The only formal proof rule for quantifiers we haven’t covered it ∃Elim.
It works just like the informal method Existential Instantiation, by allowing us to talk about the object we know exists from an existential claim.
Say we know ∃xP(x). Then we need to start a subproof by boxing a constant with an arbitrary name [a].
But we don’t leave the rest of the subproof assumption blank. We don’t want to talk about a totally arbitrary member of the domain. We want to talk about the object we know exists with property P.
(Of course, there could be several such objects. We just need to talk arbitrarily about any one of them.)
Then, if we can prove some random sentence R, which does not have the name “a” in it, we can export R out of the subproof with ∃Elim. When we do so, we must cite the existential sentence that we are eliminating, plus the subproof that we created.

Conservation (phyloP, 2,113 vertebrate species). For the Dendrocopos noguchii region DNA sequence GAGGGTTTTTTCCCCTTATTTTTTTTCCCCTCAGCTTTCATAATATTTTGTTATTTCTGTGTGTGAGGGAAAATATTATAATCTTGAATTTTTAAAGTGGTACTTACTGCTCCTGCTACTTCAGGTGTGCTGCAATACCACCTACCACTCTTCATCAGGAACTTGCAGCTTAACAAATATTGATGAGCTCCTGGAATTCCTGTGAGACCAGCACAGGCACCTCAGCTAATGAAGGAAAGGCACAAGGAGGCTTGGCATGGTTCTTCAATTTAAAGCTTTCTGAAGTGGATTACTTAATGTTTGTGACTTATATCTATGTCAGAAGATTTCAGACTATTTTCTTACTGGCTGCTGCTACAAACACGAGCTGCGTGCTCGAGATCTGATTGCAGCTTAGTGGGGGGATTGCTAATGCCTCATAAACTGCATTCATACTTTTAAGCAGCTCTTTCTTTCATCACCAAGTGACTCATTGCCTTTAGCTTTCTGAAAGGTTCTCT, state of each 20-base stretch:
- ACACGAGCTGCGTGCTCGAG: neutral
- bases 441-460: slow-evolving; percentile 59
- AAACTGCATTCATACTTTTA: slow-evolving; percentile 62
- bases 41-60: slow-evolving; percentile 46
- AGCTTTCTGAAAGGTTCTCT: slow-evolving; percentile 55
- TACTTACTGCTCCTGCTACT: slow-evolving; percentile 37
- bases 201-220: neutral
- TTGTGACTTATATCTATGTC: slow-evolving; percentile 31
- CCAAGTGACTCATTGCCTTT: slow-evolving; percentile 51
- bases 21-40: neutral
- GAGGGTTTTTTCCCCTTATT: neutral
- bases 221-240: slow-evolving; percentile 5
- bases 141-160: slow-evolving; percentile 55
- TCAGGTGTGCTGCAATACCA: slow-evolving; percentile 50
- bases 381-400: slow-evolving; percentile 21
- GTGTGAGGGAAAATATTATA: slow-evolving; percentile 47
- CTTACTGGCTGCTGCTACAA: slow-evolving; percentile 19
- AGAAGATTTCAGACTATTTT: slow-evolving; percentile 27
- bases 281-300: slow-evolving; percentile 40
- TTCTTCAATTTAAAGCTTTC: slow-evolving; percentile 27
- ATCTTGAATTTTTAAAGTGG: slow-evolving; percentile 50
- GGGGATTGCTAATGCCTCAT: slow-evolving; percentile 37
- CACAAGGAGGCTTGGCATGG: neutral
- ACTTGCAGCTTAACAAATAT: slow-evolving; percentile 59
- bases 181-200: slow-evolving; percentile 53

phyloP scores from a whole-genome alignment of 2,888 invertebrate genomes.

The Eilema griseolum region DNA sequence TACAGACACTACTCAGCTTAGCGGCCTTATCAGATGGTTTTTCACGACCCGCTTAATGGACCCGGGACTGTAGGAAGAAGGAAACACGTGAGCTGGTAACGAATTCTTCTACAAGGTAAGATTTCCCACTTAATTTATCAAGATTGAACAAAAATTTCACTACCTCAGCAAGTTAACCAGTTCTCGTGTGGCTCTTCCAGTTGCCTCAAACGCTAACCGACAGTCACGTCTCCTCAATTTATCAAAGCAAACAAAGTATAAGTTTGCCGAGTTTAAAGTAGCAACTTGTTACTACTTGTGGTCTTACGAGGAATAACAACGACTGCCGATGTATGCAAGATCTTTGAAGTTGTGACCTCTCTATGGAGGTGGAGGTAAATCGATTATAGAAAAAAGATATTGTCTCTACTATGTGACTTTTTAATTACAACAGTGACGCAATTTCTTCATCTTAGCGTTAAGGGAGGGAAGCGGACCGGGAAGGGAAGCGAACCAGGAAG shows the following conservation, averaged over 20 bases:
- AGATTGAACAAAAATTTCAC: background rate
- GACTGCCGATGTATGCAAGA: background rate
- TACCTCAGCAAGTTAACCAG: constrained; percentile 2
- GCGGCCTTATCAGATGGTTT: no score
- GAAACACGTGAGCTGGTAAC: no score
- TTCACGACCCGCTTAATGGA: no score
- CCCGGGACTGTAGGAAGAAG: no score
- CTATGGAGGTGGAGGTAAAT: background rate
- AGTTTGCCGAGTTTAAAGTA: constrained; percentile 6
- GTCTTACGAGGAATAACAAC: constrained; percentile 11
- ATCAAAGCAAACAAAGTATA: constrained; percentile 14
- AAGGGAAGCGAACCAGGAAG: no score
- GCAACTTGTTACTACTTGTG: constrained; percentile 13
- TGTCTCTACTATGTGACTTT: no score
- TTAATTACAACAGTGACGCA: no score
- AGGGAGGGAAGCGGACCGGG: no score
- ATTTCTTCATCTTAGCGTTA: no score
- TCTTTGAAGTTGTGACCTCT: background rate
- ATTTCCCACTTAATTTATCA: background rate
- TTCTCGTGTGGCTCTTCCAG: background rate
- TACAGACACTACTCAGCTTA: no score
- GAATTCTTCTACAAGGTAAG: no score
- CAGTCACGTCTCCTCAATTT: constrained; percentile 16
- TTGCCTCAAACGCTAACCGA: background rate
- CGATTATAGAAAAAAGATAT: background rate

Let’s see an example.
In case you can’t get it the citation for the last line is ∃Elim;2,3-6. Think of it like proof by cases, vElim, where we first needed to cite the disjunction we were eliminating, and then all the subproofs.
Here we first cite the existential we are eliminating, then the single subproof in which we talk about that existential.
Also notice that the sentence on line 6 is identical to line 7. With ∃Elim we export the last line, just like in vElim.
The use of arbitrary names here is very similar to ∀Intro (Universal Generalization). The arbitrary name cannot appear anywhere outside the subproof.
Since the last line of the subproof gets exported, that means that the boxed constant “a” cannot appear in the last line.